By Timothy Ash.
A few additional comments around the U.S. House of Representative’s decision on July 25 to support the latest Russia sanctions bill, including sanctions, also levied on Iran and North Korea.
First, I know this revised bill (from that earlier passed by the Senate) has to go back to the Senate for approval, but it seems inconceivable that the Senate will not now approve the House bill, given the huge majorities in support of tighter sanctions on Russia already in both houses.
Once approved by the Senate, the bill will go to President Donald J. Trump for final signoff.
And therein also, and despite Trump’s own “special chemistry” with President Vladimir Putin, in the context of the Russia-gate scandal now engulfing the Trump presidency, it seems inconceivable that he would risk battles with Congress by not signing this bill into law, when he likely needs to expend any remaining political capital trying to secure some much needed “wins” on his domestic policy reform agenda, including reform of Obamacare. A presidential veto would in any event likely only delay the adoption of the Russia sanctions bill given that Congress would then only look to override the presidential veto in a follow-up vote.
Second, whichever way you look at this, this is bad news for Russia.
We can argue about the strength of the specific sanctions, on sectors, companies or individuals, but merely by being put in the same basket as Iran and North Korea these sanctions will impart significant and further reputational damage on Russia, as some investors will want to think again before committing longer-term investment in Russia. And critically by codifying these sanctions they likely ensure that these sanctions remain in place for decades to come, unless we see an about turn in terms of Russian policy towards the USA, the West and the near abroad – which under Putin seems unlikely.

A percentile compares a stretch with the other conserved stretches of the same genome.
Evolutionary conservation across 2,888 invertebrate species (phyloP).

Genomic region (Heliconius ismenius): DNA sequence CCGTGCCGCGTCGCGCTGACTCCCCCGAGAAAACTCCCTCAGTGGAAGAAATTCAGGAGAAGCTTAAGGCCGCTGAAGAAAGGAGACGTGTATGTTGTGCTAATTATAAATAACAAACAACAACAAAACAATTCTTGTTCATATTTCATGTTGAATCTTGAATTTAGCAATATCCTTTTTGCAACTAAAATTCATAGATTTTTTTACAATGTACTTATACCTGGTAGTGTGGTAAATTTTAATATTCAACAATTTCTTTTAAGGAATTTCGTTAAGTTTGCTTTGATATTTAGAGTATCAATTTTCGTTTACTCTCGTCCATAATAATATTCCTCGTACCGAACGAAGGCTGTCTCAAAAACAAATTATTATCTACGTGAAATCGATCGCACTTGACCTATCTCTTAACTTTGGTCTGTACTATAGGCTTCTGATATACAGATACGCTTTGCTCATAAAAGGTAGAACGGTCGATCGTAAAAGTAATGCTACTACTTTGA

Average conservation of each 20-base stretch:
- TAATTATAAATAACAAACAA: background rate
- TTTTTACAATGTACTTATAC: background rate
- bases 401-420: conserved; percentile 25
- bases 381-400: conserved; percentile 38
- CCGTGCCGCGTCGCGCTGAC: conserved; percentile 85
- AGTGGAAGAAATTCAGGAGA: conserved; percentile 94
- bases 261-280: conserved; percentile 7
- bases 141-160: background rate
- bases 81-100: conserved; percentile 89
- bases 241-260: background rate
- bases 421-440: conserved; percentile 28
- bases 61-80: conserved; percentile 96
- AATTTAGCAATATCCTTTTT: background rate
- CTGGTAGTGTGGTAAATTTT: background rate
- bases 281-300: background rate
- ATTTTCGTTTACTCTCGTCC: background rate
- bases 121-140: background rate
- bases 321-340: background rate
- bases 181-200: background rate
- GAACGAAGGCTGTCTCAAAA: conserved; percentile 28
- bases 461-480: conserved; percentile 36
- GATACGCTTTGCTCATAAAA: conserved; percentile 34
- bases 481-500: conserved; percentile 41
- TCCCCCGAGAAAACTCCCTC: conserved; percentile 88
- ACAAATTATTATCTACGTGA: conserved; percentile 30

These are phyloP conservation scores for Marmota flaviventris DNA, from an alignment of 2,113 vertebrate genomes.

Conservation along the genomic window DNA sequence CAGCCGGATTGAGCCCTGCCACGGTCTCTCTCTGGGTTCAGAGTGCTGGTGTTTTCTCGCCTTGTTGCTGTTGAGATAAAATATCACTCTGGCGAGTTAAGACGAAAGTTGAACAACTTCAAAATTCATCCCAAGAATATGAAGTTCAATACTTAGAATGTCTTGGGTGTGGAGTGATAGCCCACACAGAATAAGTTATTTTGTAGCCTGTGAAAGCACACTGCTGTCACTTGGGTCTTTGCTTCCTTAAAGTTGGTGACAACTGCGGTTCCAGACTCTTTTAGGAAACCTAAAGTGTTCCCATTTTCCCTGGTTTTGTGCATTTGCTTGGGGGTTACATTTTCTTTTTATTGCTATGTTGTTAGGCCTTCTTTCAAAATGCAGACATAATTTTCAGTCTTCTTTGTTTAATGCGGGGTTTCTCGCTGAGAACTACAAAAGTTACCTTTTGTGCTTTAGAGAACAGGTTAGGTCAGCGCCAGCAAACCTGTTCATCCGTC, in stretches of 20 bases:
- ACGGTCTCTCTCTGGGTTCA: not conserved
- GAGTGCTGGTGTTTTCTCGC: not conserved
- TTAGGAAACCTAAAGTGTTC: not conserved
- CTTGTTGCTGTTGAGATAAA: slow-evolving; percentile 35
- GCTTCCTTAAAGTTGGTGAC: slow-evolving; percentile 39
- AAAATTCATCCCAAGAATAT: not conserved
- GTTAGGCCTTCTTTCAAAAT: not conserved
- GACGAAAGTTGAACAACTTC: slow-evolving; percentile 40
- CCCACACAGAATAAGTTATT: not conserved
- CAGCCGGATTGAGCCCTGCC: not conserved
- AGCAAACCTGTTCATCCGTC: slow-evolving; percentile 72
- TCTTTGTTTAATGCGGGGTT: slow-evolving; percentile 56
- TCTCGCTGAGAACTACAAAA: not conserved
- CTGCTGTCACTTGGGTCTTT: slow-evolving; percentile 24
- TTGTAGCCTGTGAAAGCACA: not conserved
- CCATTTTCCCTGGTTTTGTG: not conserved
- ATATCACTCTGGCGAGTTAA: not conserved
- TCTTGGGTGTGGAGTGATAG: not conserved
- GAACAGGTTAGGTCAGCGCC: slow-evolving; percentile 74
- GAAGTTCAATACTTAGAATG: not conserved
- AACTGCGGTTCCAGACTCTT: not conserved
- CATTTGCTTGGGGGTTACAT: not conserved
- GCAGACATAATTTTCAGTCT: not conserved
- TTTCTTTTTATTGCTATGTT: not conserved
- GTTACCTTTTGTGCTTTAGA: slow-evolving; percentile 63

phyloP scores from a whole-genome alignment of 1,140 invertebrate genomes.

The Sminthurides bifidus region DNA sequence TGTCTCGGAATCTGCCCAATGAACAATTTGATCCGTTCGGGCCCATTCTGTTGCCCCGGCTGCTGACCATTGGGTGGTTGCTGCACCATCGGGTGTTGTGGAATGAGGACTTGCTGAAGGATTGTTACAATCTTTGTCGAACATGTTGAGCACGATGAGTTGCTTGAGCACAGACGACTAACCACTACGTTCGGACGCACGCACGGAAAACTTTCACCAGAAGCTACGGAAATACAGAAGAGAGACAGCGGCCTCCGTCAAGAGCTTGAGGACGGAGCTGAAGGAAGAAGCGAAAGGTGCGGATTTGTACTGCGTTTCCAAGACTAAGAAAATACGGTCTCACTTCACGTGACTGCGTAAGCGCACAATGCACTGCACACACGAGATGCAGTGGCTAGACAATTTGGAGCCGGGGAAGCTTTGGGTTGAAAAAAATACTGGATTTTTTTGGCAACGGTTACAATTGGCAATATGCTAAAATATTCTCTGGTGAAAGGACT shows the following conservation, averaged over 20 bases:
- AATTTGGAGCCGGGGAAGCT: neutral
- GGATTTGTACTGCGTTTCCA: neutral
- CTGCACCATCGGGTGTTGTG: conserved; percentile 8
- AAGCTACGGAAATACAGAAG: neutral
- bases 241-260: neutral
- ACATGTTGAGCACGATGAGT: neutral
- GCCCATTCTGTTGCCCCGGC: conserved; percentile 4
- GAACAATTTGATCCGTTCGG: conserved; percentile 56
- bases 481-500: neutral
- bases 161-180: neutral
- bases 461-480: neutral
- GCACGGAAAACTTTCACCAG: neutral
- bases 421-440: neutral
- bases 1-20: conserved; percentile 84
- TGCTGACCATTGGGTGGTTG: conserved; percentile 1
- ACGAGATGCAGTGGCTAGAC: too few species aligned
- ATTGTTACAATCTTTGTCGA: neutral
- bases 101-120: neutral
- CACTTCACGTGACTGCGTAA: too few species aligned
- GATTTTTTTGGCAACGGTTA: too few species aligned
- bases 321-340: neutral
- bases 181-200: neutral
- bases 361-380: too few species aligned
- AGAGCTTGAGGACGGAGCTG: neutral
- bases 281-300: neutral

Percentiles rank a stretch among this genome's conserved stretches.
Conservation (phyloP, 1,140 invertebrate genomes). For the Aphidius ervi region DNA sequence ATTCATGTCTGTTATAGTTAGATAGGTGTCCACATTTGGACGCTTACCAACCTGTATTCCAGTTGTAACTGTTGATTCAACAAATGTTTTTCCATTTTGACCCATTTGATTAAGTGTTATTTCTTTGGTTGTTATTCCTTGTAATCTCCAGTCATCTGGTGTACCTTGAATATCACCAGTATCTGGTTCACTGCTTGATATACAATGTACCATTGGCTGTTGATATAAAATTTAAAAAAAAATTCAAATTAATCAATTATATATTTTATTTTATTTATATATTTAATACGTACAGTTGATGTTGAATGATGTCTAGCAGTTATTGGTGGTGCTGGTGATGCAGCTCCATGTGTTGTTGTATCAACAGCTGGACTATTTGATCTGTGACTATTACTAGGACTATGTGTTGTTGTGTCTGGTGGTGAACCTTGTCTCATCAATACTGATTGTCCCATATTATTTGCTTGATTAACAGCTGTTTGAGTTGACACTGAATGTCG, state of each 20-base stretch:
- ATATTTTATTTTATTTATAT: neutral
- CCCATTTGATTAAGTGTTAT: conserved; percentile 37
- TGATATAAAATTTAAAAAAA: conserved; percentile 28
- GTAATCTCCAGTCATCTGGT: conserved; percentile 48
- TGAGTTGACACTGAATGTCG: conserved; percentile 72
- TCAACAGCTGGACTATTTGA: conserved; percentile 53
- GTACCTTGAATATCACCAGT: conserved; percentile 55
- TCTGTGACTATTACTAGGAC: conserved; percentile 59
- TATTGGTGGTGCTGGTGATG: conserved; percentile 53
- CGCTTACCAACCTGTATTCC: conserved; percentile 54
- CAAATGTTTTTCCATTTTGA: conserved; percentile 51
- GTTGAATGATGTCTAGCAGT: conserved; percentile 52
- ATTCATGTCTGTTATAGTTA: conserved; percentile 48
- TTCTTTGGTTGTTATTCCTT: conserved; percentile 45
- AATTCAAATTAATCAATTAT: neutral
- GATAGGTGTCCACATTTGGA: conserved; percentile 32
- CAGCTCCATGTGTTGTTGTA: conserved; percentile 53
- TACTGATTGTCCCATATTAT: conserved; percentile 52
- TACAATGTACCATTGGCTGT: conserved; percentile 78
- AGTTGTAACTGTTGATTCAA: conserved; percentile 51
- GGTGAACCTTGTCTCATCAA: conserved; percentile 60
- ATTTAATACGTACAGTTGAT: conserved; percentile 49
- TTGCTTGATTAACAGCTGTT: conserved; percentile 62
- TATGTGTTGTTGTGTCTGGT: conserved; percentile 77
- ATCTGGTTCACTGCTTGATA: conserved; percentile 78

So sanctions will remain in place for a long time, and they will likely deter foreign investment into Russia – at a time when Russia is desperately in need of that investment.
After three years or more of competition/conflict with the West, military intervention in Ukraine and Syria (and before that Georgia), and sanctions, plus arguably 18 years of largely failed economic policies (at least at the microeconomic level – macroeconomic policies have been much more prudent/orthodox and successful) under Putin, the Russian economy faces stagnation. Sanctions will just further sap longer term investment into Russia, and with it growth, and will further capital flight and the brain drain out of Russia. They will serve to further the isolation of Russia, from the West, and further the stagnation of the Russian economy which has been the key theme playing out over the past few years.
Third, so far the market reaction to the latest sanctions iteration has been muted.